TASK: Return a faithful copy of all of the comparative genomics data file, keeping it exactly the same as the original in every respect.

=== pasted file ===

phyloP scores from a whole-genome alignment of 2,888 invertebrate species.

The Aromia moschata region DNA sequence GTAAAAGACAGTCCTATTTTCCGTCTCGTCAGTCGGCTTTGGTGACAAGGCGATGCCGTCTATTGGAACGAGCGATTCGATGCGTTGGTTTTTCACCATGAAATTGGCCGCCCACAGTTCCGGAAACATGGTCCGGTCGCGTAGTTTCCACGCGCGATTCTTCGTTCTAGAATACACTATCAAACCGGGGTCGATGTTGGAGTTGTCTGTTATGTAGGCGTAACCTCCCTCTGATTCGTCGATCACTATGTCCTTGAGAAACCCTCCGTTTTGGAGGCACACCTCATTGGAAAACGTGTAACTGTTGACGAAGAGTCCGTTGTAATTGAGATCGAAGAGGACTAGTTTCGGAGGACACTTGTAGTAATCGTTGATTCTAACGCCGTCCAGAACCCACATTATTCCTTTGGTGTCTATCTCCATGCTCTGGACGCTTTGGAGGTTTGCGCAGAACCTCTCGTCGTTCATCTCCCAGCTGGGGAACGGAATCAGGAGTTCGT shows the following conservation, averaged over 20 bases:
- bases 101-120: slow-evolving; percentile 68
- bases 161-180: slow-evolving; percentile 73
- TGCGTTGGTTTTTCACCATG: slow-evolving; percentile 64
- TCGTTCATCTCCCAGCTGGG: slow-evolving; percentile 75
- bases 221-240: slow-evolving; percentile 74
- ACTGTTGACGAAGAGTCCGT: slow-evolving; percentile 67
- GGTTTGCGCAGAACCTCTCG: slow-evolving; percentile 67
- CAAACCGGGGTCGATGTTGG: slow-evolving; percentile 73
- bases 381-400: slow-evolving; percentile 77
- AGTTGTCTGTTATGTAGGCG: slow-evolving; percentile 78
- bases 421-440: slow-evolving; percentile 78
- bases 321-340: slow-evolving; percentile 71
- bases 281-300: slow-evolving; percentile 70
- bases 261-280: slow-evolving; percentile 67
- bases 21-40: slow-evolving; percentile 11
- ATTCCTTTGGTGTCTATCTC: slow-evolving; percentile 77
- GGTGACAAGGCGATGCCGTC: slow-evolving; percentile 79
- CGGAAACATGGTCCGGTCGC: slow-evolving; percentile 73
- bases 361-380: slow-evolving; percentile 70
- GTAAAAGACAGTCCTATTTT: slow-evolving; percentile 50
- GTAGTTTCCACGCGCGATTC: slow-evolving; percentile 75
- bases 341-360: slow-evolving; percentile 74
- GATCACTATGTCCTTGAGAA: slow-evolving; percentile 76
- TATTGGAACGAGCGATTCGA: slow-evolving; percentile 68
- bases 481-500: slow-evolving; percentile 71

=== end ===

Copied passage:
phyloP scores from a whole-genome alignment of 2,888 invertebrate species.

The Aromia moschata region DNA sequence GTAAAAGACAGTCCTATTTTCCGTCTCGTCAGTCGGCTTTGGTGACAAGGCGATGCCGTCTATTGGAACGAGCGATTCGATGCGTTGGTTTTTCACCATGAAATTGGCCGCCCACAGTTCCGGAAACATGGTCCGGTCGCGTAGTTTCCACGCGCGATTCTTCGTTCTAGAATACACTATCAAACCGGGGTCGATGTTGGAGTTGTCTGTTATGTAGGCGTAACCTCCCTCTGATTCGTCGATCACTATGTCCTTGAGAAACCCTCCGTTTTGGAGGCACACCTCATTGGAAAACGTGTAACTGTTGACGAAGAGTCCGTTGTAATTGAGATCGAAGAGGACTAGTTTCGGAGGACACTTGTAGTAATCGTTGATTCTAACGCCGTCCAGAACCCACATTATTCCTTTGGTGTCTATCTCCATGCTCTGGACGCTTTGGAGGTTTGCGCAGAACCTCTCGTCGTTCATCTCCCAGCTGGGGAACGGAATCAGGAGTTCGT shows the following conservation, averaged over 20 bases:
- bases 101-120: slow-evolving; percentile 68
- bases 161-180: slow-evolving; percentile 73
- TGCGTTGGTTTTTCACCATG: slow-evolving; percentile 64
- TCGTTCATCTCCCAGCTGGG: slow-evolving; percentile 75
- bases 221-240: slow-evolving; percentile 74
- ACTGTTGACGAAGAGTCCGT: slow-evolving; percentile 67
- GGTTTGCGCAGAACCTCTCG: slow-evolving; percentile 67
- CAAACCGGGGTCGATGTTGG: slow-evolving; percentile 73
- bases 381-400: slow-evolving; percentile 77
- AGTTGTCTGTTATGTAGGCG: slow-evolving; percentile 78
- bases 421-440: slow-evolving; percentile 78
- bases 321-340: slow-evolving; percentile 71
- bases 281-300: slow-evolving; percentile 70
- bases 261-280: slow-evolving; percentile 67
- bases 21-40: slow-evolving; percentile 11
- ATTCCTTTGGTGTCTATCTC: slow-evolving; percentile 77
- GGTGACAAGGCGATGCCGTC: slow-evolving; percentile 79
- CGGAAACATGGTCCGGTCGC: slow-evolving; percentile 73
- bases 361-380: slow-evolving; percentile 70
- GTAAAAGACAGTCCTATTTT: slow-evolving; percentile 50
- GTAGTTTCCACGCGCGATTC: slow-evolving; percentile 75
- bases 341-360: slow-evolving; percentile 74
- GATCACTATGTCCTTGAGAA: slow-evolving; percentile 76
- TATTGGAACGAGCGATTCGA: slow-evolving; percentile 68
- bases 481-500: slow-evolving; percentile 71